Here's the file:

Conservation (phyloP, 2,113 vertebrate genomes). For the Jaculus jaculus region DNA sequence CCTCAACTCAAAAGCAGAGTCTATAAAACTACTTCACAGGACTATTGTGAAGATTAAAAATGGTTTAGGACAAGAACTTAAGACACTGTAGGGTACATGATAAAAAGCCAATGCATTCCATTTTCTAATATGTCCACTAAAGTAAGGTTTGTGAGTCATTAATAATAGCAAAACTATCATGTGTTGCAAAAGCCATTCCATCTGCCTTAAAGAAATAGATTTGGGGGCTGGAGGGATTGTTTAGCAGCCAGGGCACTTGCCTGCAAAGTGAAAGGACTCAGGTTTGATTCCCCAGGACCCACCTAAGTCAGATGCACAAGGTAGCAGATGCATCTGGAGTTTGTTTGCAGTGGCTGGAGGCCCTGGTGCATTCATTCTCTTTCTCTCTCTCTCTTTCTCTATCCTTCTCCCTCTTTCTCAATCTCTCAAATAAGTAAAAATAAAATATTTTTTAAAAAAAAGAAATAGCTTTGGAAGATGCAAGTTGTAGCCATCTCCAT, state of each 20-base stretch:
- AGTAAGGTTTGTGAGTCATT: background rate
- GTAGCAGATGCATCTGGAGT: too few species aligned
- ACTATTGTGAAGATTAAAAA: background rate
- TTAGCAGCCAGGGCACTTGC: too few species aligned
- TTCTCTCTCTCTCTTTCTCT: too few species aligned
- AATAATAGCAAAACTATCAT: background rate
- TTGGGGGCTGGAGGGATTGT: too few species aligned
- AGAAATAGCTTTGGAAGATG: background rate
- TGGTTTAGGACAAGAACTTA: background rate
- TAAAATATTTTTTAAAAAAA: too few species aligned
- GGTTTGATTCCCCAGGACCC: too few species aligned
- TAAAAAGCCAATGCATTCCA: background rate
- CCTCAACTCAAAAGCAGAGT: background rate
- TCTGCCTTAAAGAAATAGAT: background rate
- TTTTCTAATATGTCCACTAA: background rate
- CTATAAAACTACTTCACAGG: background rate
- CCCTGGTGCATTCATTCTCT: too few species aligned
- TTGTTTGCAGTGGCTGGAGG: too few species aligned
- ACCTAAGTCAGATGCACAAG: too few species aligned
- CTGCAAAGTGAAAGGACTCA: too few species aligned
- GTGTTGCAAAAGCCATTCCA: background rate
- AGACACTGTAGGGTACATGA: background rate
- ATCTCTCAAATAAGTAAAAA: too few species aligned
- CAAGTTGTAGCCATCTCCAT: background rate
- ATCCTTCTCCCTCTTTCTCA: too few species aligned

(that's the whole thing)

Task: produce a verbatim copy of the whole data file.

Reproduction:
Conservation (phyloP, 2,113 vertebrate genomes). For the Jaculus jaculus region DNA sequence CCTCAACTCAAAAGCAGAGTCTATAAAACTACTTCACAGGACTATTGTGAAGATTAAAAATGGTTTAGGACAAGAACTTAAGACACTGTAGGGTACATGATAAAAAGCCAATGCATTCCATTTTCTAATATGTCCACTAAAGTAAGGTTTGTGAGTCATTAATAATAGCAAAACTATCATGTGTTGCAAAAGCCATTCCATCTGCCTTAAAGAAATAGATTTGGGGGCTGGAGGGATTGTTTAGCAGCCAGGGCACTTGCCTGCAAAGTGAAAGGACTCAGGTTTGATTCCCCAGGACCCACCTAAGTCAGATGCACAAGGTAGCAGATGCATCTGGAGTTTGTTTGCAGTGGCTGGAGGCCCTGGTGCATTCATTCTCTTTCTCTCTCTCTCTTTCTCTATCCTTCTCCCTCTTTCTCAATCTCTCAAATAAGTAAAAATAAAATATTTTTTAAAAAAAAGAAATAGCTTTGGAAGATGCAAGTTGTAGCCATCTCCAT, state of each 20-base stretch:
- AGTAAGGTTTGTGAGTCATT: background rate
- GTAGCAGATGCATCTGGAGT: too few species aligned
- ACTATTGTGAAGATTAAAAA: background rate
- TTAGCAGCCAGGGCACTTGC: too few species aligned
- TTCTCTCTCTCTCTTTCTCT: too few species aligned
- AATAATAGCAAAACTATCAT: background rate
- TTGGGGGCTGGAGGGATTGT: too few species aligned
- AGAAATAGCTTTGGAAGATG: background rate
- TGGTTTAGGACAAGAACTTA: background rate
- TAAAATATTTTTTAAAAAAA: too few species aligned
- GGTTTGATTCCCCAGGACCC: too few species aligned
- TAAAAAGCCAATGCATTCCA: background rate
- CCTCAACTCAAAAGCAGAGT: background rate
- TCTGCCTTAAAGAAATAGAT: background rate
- TTTTCTAATATGTCCACTAA: background rate
- CTATAAAACTACTTCACAGG: background rate
- CCCTGGTGCATTCATTCTCT: too few species aligned
- TTGTTTGCAGTGGCTGGAGG: too few species aligned
- ACCTAAGTCAGATGCACAAG: too few species aligned
- CTGCAAAGTGAAAGGACTCA: too few species aligned
- GTGTTGCAAAAGCCATTCCA: background rate
- AGACACTGTAGGGTACATGA: background rate
- ATCTCTCAAATAAGTAAAAA: too few species aligned
- CAAGTTGTAGCCATCTCCAT: background rate
- ATCCTTCTCCCTCTTTCTCA: too few species aligned